Anti-cancer EGFR inhibitors effective in reversing memory loss in animal models of Alzheimer's

A team of neuroscientists and chemists from the U.S. and China today publish research suggesting that a class of currently used anti-cancer drugs as well as several previously untested synthetic compounds show effectiveness in reversing memory loss in two animal models of Alzheimer's disease.    

CSHL Professor Yi Zhong, Ph.D., who led the research conducted in fruit flies and mice, says he and his colleagues were surprised with their results, which, he stressed, used two independent experimental approaches "the results of which clearly converged."

Specifically, the research converged on what Zhong's team suggests is a "preferred target" for treating memory loss associated with the amyloid-beta (Aβ) plaques seen in advanced Alzheimer's patients. That target is the epidermal growth factor receptor, often called by its acronym, EGFR.

Overexpression of the EGFR is a characteristic feature of certain cancers, notably a subset of lung cancers. Two targeted treatments, erlotinib (Tarceva) and gefitinib (Iressa), can dramatically, albeit transiently, reverse EGFR-positive cancers, by blocking the EGFR receptor and thus preventing its activation.

The newly published research by Zhong's team suggests that the signaling within cells that is induced by EGFR activation also plays a role in the pathology - still poorly understood - involved in Aβ-associated memory loss seen in Alzheimer's patients.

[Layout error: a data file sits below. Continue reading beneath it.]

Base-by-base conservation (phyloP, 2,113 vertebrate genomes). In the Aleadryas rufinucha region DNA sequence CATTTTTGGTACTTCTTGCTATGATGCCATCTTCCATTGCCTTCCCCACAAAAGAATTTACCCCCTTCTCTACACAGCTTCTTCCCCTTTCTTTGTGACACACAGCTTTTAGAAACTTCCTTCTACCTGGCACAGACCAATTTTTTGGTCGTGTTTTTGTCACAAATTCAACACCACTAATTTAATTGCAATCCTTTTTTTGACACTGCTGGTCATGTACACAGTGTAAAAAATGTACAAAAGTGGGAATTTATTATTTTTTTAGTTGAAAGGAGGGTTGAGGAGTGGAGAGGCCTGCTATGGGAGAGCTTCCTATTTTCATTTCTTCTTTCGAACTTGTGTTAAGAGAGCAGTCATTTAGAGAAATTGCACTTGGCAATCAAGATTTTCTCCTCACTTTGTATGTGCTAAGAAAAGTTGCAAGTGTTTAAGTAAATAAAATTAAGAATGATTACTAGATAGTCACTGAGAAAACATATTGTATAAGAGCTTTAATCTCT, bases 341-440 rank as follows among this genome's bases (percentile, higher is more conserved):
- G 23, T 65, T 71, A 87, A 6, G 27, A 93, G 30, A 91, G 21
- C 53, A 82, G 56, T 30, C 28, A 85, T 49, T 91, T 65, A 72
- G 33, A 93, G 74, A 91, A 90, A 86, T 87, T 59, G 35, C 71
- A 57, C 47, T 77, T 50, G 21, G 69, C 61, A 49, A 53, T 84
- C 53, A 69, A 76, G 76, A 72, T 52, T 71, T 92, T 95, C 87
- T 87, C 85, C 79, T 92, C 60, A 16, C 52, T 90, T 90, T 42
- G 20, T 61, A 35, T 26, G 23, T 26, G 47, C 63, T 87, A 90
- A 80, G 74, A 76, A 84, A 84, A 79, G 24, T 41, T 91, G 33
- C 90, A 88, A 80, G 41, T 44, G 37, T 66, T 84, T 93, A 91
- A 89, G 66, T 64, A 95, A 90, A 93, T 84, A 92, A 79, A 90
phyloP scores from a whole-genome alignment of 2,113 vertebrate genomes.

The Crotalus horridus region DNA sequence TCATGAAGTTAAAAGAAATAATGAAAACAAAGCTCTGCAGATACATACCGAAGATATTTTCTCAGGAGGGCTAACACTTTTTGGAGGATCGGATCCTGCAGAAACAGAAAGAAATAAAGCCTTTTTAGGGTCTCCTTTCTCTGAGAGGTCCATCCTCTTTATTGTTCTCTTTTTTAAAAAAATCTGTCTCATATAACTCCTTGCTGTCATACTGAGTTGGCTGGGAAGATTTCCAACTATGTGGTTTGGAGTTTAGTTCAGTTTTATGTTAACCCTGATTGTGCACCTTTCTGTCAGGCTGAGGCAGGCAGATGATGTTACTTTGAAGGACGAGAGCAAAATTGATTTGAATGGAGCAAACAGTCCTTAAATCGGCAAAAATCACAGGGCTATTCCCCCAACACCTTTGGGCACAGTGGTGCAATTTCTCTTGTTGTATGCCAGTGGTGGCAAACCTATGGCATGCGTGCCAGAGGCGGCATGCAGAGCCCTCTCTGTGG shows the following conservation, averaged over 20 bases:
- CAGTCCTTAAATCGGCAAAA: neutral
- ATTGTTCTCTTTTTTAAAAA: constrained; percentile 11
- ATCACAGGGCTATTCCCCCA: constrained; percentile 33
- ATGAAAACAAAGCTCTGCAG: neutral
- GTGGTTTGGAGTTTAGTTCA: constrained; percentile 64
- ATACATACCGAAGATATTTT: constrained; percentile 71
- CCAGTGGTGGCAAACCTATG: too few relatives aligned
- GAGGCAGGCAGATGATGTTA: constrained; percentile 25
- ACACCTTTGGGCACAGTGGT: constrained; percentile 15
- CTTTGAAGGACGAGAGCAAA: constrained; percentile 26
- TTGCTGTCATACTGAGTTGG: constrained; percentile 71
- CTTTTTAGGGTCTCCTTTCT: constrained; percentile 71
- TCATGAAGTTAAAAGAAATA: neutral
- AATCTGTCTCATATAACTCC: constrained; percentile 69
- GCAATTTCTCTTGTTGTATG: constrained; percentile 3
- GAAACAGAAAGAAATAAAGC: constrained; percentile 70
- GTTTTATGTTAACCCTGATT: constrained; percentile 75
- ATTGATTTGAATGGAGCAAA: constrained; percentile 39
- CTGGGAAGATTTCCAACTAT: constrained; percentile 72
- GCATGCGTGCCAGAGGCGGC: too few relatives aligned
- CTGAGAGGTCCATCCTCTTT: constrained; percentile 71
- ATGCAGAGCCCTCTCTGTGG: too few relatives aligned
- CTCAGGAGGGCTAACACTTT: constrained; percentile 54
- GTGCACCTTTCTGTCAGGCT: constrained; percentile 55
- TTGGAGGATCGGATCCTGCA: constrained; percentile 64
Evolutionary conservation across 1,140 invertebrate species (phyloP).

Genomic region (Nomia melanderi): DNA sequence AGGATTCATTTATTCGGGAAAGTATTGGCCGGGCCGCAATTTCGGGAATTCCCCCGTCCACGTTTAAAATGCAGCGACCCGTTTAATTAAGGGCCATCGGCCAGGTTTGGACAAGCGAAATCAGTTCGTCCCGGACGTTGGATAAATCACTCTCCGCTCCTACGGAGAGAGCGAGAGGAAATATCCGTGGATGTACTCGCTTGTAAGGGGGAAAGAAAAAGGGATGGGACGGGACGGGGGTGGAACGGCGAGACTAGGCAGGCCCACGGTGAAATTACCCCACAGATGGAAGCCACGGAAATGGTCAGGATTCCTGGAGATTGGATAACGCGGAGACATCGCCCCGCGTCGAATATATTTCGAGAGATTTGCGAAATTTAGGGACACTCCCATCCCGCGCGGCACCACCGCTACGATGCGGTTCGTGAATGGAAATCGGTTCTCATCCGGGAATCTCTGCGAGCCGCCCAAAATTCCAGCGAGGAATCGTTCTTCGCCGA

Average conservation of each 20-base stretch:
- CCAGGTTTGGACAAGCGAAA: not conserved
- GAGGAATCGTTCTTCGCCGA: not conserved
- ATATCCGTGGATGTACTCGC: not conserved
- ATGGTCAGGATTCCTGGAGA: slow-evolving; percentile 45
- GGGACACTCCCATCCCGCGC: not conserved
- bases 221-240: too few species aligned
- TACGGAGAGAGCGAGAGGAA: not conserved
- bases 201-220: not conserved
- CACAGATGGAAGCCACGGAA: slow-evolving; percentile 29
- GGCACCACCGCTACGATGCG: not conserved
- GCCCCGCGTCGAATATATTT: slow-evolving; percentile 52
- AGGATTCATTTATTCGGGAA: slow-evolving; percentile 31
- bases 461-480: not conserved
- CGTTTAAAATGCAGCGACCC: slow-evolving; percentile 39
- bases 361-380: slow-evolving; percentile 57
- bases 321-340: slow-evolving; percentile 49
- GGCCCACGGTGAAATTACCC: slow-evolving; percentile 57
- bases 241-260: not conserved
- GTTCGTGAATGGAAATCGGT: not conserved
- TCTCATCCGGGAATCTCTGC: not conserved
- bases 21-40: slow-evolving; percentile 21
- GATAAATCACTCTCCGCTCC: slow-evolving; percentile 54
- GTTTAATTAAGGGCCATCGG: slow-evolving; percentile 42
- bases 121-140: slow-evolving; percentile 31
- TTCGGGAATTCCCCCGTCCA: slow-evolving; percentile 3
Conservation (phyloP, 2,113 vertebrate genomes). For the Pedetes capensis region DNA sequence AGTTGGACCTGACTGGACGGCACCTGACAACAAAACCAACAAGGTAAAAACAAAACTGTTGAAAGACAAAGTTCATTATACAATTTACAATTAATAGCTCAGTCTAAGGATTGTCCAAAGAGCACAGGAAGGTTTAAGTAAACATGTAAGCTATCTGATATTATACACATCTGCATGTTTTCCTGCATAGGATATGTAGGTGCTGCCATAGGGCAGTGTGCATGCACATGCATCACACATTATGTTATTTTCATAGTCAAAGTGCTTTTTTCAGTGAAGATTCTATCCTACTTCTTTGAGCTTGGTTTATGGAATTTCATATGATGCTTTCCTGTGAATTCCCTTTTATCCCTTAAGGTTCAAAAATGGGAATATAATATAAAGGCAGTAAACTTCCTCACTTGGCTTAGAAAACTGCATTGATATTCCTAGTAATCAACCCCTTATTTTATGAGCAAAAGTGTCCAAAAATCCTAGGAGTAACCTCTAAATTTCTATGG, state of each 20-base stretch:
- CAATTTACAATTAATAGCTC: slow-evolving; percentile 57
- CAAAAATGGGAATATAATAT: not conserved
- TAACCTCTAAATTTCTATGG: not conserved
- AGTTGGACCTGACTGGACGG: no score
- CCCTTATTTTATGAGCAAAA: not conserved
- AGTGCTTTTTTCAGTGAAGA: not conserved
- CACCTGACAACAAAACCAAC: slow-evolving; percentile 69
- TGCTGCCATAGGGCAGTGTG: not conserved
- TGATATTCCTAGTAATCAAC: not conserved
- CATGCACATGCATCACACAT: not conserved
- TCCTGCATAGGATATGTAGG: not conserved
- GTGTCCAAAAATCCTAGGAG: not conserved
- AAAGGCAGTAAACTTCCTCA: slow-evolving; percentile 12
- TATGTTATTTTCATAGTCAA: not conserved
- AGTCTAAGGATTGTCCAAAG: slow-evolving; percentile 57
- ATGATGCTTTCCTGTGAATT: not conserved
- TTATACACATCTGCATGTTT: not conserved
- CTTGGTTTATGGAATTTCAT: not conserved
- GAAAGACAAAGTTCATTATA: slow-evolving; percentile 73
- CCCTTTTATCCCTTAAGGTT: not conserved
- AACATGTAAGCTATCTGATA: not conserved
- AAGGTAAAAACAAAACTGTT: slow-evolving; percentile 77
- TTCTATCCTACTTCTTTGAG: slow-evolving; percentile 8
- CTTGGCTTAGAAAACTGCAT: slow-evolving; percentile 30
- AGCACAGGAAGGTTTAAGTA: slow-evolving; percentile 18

Zhong's team demonstrated that enhanced activation of EGFRs in brain cells exacerbated memory loss in the Aβ-42 fruit fly model of Alzheimer's disease. This led them to dose 3-day-old flies of the same type with the two anti-cancer EGFR inhibitors over a week's time, which was shown in behavioral tests on day 11 to prevent memory loss. The results were then confirmed in mouse models of Alzheimer's, also based on the human Aβ-42 gene.

This was remarkable, but even more so, says Zhong, because of a parallel but independent experimental process that also suggested EGFR as a drug target for Alzheimer's. This parallel process consisted of screening, by Zhong's collaborators in China, of some 2,000 synthetic compounds for activity against Aβ-induced memory loss in model fruit flies. Of these, 45 compounds showed positive results in fruit flies after two months of dosing. Nine of these were selected for testing in mouse models, of which four showed positive results after two months.

A precise mechanism could not be conclusively demonstrated from this and related experiments. Because of the positive results they obtained in reversing memory loss in animal models, the team suggests additional testing with EGFR inhibitors be conducted, as well as testing of "behaviorally screened chemicals in treatments of Alzheimer's patients."    


Cold Spring Harbor Laboratory        


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